The Nigeria Computer Society claims the Bimodal Voter Accreditation System used to conduct the presidential and National Assembly elections by the Independent National Electoral Commission, on February 25, achieved its aim.
According to the body, the BVAS performed its role during the election as an accreditation device, which was developed to ensure that only accredited voters can vote during an election.
In an exclusive interview with The PUNCH, the president of the society, Professor Adesina Sodiya, explained that a close look at the election reveals that unlike before, there were no cases of incidence form compared to when the commission was using card readers.
The NCS boss identified that the BVAS did its work of accreditation, however, the issue the electoral umpire had was with the transmission of results live on its portal as promised.
Sodiya said, “Tech is good, but if you do not follow the right process, and do all the necessary things, you might not achieve your aim.”
“If you examine the election, you will notice we are not discussing incidences of over-voting. Also, the device was able to remove the issue of using incidence forms. In the past, when we were using card readers, people that could not thumbprint had to fill out incidence forms. Politicians used incidence forms to do a lot of things.
“One good thing about this year’s election has been accreditation. When we were using card readers, accreditation and voting could not happen simultaneously. First people would get accredited, then wait until they can vote. But during this election, voters could vote immediately after accreditation.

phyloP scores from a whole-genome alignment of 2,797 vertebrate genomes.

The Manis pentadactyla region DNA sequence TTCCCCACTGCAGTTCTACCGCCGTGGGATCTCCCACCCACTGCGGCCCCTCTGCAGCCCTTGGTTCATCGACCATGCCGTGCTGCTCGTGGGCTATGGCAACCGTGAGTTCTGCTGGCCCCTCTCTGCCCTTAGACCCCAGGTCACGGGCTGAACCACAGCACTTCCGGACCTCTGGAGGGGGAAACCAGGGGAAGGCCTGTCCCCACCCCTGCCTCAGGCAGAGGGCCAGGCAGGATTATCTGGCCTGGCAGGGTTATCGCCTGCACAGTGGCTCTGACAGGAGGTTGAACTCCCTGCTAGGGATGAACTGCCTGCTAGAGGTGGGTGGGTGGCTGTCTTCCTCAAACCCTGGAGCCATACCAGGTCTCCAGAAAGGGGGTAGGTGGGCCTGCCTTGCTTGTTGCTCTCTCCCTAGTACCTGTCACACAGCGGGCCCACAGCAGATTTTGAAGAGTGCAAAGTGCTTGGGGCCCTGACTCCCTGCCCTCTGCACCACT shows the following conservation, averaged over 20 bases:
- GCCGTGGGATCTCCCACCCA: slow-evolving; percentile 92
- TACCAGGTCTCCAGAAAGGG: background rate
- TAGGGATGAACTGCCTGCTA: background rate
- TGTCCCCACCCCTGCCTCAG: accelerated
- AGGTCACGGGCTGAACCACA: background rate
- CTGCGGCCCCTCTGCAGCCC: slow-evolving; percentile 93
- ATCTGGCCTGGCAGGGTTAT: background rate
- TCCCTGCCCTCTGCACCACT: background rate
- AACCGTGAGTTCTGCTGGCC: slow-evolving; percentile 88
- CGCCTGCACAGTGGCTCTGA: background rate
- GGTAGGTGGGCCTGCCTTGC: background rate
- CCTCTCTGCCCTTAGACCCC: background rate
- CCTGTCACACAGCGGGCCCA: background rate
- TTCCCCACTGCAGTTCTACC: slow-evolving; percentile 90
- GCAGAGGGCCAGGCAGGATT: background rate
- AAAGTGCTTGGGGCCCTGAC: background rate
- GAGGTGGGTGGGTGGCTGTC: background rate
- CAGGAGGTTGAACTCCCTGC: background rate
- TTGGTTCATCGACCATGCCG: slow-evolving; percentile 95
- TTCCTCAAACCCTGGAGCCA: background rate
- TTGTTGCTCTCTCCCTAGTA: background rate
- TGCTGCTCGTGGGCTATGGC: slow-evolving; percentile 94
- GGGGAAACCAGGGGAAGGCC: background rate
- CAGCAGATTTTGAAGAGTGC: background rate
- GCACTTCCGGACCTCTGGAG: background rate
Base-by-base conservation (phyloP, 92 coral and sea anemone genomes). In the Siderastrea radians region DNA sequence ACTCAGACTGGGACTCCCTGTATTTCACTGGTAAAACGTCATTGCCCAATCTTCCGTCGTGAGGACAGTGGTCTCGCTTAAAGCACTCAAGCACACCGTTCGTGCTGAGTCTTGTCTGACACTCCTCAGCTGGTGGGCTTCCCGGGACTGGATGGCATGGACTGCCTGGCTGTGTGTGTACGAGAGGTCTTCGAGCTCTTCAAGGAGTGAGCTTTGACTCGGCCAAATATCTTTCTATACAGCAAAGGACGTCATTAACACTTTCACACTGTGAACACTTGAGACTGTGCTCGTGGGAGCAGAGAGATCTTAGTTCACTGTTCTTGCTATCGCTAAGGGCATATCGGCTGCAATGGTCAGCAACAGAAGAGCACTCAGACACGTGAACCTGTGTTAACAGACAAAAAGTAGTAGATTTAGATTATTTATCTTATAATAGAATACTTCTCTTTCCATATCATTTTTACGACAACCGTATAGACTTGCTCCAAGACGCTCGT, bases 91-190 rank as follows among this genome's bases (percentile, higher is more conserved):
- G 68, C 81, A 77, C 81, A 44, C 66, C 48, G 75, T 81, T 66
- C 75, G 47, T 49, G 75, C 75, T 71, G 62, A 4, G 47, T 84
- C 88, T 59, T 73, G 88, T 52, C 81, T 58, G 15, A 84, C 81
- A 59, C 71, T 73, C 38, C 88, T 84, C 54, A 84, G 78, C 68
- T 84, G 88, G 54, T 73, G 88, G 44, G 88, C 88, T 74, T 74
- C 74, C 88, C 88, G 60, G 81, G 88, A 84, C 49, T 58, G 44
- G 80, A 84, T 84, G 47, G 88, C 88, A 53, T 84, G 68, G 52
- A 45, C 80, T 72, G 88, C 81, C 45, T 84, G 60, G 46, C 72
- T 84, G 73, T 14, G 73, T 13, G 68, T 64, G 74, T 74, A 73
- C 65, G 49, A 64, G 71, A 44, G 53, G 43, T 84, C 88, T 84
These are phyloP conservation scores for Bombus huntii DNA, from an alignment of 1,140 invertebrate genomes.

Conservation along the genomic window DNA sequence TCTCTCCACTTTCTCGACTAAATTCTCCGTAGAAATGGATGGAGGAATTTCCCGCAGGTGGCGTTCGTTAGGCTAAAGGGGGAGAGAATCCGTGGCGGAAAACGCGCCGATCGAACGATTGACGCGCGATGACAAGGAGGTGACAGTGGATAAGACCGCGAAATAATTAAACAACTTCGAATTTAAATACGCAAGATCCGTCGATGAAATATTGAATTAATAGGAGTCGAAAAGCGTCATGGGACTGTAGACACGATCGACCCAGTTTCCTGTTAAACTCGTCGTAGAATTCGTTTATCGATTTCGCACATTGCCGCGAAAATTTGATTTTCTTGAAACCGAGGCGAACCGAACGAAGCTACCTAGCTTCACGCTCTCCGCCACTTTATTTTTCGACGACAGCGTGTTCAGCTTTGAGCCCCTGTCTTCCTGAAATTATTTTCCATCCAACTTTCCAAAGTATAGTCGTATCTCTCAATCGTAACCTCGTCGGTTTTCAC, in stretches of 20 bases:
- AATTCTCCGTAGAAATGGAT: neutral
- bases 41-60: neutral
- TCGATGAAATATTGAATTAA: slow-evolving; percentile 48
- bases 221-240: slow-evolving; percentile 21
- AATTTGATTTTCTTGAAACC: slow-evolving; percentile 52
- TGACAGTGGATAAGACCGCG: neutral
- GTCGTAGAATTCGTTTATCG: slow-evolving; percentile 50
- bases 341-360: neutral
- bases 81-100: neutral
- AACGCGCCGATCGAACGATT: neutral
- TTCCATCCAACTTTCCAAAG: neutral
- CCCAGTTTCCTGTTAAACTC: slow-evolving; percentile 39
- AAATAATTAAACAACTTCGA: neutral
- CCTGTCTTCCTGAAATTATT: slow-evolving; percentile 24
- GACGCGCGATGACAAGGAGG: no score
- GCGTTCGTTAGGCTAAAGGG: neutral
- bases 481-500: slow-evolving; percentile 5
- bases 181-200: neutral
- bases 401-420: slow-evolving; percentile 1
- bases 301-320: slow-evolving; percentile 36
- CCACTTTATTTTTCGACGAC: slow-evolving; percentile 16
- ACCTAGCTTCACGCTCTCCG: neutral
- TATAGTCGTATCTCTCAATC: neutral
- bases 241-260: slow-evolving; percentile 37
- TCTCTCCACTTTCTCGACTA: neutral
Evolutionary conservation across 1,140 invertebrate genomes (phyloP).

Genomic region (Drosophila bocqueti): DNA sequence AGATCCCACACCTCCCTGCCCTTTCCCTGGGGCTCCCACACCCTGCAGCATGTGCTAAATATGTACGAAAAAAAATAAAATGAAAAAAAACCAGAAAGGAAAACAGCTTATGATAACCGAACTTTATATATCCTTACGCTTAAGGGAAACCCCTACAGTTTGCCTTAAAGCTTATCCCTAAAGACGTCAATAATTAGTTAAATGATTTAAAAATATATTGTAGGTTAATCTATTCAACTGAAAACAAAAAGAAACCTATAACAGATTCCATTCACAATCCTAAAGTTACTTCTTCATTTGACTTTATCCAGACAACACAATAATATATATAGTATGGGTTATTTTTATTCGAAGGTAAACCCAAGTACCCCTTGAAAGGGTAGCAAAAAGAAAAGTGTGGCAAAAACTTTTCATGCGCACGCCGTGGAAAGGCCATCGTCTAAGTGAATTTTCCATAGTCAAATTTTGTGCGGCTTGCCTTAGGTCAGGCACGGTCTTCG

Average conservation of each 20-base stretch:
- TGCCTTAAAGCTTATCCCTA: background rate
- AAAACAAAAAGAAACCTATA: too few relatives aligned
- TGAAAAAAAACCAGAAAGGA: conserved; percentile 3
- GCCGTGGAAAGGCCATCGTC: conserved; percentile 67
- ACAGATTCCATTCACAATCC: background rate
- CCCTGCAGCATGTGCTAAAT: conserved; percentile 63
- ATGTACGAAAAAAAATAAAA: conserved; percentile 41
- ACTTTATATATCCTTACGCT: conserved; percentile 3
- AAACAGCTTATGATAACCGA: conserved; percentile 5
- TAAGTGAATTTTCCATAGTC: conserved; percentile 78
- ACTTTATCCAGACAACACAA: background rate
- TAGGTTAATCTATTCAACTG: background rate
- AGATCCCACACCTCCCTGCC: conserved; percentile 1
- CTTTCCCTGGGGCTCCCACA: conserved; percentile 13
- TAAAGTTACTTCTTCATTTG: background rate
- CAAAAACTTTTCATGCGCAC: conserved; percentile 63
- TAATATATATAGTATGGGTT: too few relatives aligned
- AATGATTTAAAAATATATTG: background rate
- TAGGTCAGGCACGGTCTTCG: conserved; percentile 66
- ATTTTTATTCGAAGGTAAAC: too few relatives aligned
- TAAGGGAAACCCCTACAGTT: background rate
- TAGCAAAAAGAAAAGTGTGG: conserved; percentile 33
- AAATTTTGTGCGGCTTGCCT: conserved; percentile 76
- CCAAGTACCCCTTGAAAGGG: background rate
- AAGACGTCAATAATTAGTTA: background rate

“In that regard, BVAS achieved its aim. The issue we had with the election was with the transmission of results, i.e., from the polling unit to INEC’s result viewing portal.
“Some of the polling officers and corps members that could not complete the transmission of results in their various polling units came to the LGA and they were trying to transmit those results. The issue was with the transmission of results.
“We tried to meet with INEC before the elections. We were able to meet with INEC, but not with the chairman. We gave the commission about 16 recommendations on what they need to do towards the elections. After submitting our proposal to INEC, we did not hear from them again.
“One of our proposals was to serve as technology observers. We asked to monitor how the tech will be used and see how we can assist in ensuring that BVAS and the transmission of results were done effectively and efficiently. But nothing was done before the elections.
“Some of the things we mentioned in our proposal had to do with testing for efficiency, penetration testing of the system, vulnerability analysis, ensuring that the platform was robust and ensuring that they conduct trial elections.”